The devil took Jesus to the temple in Jerusalem and led Him up a tower and said, “All right – if you are the Son of God, leap off!  And the angels will come and rescue you, lest you dash your foot against a stone.”  What was the devil tempting Him to do?  To be a celebrity miracle worker.

But that is not why Jesus came – to look out for Himself.  He came to be our Redeemer and Savior by laying down His life for us on the cross.  He made Himself the last of all and the servant of all.

These three lies of the devil are still with us, aren’t they?  “If it feels good now, do it.”  “Seize the moment and forget about eternity.” “Look out for number one, because if you don’t, nobody else will.”

There is another lie that is still with us and is perhaps even more foundational than these other three:  “You really can’t trust God.”

Ever feel that way:  being in a desert, feeling powerless, unsure where to go? …and thinking, I just can’t trust God?

I was thinking about my mother and father, and remembering my mother’s fortieth birthday.  As she was approaching that birthday she was also expecting my little brother, the sixth baby in our family. Turning forty, and being pregnant – she wasn’t happy about either one.

My parents were absolutely pro-life – having this baby wasn’t the question.  But even being pro-life didn’t mean that my mother was really excited about that pregnancy at age forty.  Chrystopher was born during the summer before my senior year in high school.  Being the firstborn, I’m seventeen years older than he.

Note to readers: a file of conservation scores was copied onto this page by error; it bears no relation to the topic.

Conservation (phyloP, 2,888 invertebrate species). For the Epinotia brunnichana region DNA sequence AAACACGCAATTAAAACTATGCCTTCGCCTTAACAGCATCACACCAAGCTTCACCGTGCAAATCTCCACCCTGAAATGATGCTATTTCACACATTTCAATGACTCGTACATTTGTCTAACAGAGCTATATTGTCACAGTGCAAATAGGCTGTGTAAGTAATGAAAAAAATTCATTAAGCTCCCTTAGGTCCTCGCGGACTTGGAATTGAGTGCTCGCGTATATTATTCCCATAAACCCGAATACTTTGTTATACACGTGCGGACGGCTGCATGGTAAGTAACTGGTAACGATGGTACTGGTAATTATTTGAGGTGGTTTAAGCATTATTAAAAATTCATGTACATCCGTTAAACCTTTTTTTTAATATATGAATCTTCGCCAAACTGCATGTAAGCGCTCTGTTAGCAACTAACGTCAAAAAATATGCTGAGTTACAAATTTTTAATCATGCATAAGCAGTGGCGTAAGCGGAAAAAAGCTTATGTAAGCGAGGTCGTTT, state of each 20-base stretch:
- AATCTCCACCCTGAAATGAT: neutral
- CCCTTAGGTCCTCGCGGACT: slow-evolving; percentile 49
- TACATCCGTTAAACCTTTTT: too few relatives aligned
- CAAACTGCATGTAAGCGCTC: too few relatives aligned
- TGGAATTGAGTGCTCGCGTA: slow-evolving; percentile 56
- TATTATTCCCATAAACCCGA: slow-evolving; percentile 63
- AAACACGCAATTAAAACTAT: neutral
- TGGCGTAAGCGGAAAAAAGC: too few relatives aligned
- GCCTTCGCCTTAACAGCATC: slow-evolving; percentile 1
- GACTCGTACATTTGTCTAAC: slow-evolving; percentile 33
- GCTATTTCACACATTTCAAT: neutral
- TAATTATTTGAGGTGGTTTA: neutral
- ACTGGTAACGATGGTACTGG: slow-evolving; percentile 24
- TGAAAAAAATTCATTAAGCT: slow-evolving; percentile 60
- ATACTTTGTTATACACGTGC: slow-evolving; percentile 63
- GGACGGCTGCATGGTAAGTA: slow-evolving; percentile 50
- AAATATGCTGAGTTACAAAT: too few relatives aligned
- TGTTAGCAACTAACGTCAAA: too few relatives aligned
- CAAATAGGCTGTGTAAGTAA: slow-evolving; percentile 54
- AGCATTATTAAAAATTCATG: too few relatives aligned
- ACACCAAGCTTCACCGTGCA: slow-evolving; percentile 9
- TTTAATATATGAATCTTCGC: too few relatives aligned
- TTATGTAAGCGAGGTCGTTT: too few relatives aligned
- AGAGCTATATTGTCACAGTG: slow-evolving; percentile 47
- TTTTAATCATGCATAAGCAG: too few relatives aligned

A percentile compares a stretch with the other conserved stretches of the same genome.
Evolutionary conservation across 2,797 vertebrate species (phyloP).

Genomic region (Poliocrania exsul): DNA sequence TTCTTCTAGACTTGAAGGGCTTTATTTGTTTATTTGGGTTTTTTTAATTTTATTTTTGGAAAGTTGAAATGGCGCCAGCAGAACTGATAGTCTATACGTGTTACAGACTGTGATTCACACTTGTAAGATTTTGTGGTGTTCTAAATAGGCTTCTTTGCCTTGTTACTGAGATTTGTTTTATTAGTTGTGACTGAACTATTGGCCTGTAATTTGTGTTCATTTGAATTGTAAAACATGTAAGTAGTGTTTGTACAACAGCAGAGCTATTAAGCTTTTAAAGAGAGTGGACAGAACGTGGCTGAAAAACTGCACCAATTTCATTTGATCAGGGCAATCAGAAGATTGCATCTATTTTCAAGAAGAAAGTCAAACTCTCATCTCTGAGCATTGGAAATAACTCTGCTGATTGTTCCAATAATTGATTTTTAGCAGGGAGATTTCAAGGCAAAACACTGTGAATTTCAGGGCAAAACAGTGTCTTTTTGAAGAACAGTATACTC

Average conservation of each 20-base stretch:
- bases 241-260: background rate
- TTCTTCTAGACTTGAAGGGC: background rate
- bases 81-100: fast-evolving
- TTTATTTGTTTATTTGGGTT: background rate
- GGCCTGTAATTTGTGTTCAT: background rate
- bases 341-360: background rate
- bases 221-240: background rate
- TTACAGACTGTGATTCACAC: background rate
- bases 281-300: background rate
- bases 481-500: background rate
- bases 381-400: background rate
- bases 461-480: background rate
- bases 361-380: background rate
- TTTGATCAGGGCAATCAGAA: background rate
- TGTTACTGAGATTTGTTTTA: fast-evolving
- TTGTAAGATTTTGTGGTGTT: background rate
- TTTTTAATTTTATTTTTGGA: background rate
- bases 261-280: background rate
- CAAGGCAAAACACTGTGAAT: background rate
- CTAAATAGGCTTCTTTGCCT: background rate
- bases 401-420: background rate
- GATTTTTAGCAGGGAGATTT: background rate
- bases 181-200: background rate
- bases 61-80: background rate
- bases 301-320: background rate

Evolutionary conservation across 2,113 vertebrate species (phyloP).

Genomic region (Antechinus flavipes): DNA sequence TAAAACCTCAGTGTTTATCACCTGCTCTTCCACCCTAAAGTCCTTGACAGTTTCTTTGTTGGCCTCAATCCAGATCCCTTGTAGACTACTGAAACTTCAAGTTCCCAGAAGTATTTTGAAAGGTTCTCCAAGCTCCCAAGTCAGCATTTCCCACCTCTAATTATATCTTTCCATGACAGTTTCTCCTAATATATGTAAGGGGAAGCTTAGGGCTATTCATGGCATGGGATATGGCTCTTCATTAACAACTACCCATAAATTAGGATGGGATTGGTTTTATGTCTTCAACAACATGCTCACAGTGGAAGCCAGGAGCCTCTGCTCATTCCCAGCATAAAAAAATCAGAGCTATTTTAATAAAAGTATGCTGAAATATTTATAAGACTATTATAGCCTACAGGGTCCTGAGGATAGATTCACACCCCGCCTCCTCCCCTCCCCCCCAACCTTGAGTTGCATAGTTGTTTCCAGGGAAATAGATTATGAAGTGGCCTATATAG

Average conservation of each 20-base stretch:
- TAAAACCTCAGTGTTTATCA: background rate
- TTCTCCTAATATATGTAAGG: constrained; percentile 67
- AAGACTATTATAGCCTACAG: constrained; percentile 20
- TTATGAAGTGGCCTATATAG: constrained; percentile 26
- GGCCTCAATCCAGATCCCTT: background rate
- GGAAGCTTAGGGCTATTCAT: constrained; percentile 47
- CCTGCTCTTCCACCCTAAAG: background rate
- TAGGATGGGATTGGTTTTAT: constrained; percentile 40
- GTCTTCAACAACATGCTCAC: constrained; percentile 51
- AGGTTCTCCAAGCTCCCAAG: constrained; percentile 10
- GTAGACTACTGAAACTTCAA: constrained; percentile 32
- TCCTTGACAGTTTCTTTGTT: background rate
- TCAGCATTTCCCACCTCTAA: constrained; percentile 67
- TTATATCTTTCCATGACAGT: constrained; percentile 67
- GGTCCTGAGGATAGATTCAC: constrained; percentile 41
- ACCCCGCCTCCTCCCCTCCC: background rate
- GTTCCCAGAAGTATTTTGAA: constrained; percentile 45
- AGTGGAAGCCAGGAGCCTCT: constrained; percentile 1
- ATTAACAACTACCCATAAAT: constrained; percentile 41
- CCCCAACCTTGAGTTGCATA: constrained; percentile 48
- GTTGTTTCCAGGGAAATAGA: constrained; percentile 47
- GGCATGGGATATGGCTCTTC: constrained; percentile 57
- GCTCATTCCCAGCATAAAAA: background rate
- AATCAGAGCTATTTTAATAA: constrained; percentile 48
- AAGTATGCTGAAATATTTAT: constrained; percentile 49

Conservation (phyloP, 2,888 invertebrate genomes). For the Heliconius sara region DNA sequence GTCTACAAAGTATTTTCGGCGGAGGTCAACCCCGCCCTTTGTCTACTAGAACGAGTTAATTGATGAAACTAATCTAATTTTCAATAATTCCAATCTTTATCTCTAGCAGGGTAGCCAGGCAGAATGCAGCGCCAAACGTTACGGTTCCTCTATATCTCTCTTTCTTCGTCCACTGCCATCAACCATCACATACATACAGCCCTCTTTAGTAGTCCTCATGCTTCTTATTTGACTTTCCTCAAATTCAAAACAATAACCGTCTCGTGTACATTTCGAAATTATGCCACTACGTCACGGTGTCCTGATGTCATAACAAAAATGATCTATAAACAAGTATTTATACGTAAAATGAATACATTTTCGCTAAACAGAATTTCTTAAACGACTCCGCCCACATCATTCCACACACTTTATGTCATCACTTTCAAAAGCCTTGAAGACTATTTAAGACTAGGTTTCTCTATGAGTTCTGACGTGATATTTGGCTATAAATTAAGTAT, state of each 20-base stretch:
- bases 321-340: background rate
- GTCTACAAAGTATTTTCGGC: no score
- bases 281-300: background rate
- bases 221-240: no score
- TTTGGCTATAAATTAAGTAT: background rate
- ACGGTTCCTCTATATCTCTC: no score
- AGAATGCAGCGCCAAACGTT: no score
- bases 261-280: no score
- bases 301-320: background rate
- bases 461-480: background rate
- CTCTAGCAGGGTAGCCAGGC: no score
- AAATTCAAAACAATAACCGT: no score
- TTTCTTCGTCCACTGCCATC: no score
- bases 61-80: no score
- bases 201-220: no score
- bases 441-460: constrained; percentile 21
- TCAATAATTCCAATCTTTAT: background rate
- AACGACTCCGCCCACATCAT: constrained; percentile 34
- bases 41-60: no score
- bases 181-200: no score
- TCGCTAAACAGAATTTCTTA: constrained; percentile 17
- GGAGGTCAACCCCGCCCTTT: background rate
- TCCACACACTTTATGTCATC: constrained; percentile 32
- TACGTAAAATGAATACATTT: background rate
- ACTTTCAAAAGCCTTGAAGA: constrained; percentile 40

I remember that fortieth birthday of my mother two weeks later.  She did not want a party.  We got her a cake and she was not pleased.

Five years later, my father died of cancer.  My mother told me so many times thereafter how grateful she was to God for the birth of Chrystopher.  After my father died she had a little boy to love and to raise, and God could not have blessed her more richly.

She trusted in God even when she didn’t feel like trusting in God. When we trust in God it doesn’t always mean that everything is immediately going to be just the way we want it.  But God will work out His own purposes, in His own good time and in His own good way…. Trust in God.

African-American Christians have a wonderful hymn that carries this theme.  It reminds us to look at the cross, to see the arms of Christ outstretched with an embrace that welcomes every single one of us.  It is entitled, Leaning on the Everlasting Arms.  Here is verse three:

What have I to dread, what have I have to fear,

Leaning on the everlasting arms?

I have blessed peace with my Lord so near,

Leaning on the everlasting arms.

Leaning, leaning,

Safe and secure from all alarms.

Leaning, leaning,

Leaning on the everlasting arms.


Whatever desert you are in right now, know that God is with you.  Whatever voices of deception tempt you, listen for His voice of truth.  Trust Him.  The embrace of the Lord’s arms is wide on the cross.

For we are:

Leaning, leaning,

Safe and secure from all alarms.

Leaning, leaning,

Leaning on the everlasting arms.

If you would like to see a video of Solveig Henderson’s rendition of “Leaning on the Everlasting Arms” click here.